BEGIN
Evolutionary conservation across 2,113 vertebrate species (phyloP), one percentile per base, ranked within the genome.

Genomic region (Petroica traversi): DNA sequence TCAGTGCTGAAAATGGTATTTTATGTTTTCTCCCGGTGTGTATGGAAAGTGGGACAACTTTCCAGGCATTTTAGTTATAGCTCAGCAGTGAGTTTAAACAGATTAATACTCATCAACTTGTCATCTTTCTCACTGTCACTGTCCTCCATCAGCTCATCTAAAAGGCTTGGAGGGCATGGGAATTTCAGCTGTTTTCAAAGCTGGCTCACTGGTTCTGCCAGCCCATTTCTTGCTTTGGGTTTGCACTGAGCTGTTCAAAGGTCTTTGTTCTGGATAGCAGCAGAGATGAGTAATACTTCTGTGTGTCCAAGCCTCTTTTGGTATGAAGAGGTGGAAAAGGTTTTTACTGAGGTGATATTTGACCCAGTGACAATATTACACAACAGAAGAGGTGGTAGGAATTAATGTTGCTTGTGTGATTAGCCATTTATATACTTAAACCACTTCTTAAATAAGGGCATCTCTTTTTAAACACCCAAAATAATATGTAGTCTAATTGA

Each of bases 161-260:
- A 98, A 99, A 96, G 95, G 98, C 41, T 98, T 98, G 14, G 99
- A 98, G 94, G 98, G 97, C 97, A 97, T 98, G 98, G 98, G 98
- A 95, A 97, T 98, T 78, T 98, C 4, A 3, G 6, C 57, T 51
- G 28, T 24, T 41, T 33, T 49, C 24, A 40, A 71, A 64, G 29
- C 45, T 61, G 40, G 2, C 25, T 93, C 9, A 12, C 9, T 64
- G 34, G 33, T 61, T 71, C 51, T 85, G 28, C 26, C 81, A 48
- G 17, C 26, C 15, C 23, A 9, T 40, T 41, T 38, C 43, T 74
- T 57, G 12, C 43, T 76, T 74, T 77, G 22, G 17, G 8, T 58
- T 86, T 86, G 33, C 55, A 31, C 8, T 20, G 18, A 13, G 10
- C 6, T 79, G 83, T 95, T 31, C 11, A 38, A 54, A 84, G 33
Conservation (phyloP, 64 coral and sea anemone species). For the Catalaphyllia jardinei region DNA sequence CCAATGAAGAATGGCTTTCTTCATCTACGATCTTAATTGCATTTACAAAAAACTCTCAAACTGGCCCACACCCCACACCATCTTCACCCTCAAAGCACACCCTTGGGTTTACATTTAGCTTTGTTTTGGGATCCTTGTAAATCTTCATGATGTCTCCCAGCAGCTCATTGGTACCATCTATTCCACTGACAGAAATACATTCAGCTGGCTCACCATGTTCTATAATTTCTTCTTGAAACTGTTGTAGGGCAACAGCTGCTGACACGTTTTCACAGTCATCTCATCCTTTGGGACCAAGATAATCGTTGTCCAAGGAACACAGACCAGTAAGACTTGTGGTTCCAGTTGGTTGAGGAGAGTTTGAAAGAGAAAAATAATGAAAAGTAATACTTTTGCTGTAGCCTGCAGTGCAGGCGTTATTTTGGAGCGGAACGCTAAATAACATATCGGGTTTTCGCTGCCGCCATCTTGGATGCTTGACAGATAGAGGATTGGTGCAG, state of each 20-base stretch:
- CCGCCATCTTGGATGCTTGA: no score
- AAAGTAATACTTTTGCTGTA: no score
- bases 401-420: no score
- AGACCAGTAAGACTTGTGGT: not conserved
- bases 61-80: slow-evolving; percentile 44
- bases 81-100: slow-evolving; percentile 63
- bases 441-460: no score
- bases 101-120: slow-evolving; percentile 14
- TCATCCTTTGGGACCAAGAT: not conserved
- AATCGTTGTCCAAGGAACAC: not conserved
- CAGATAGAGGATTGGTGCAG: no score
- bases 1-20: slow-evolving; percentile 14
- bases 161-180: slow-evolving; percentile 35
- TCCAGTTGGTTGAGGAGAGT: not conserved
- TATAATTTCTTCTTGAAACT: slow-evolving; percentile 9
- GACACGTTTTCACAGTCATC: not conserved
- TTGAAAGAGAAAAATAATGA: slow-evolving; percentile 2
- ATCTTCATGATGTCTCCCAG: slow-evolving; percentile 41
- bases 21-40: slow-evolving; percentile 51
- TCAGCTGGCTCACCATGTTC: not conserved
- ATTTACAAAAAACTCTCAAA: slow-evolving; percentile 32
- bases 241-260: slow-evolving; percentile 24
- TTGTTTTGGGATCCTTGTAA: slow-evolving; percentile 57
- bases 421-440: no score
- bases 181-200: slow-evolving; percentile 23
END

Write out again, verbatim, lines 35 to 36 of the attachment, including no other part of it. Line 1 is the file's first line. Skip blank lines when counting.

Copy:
- ATTTACAAAAAACTCTCAAA: slow-evolving; percentile 32
- bases 241-260: slow-evolving; percentile 24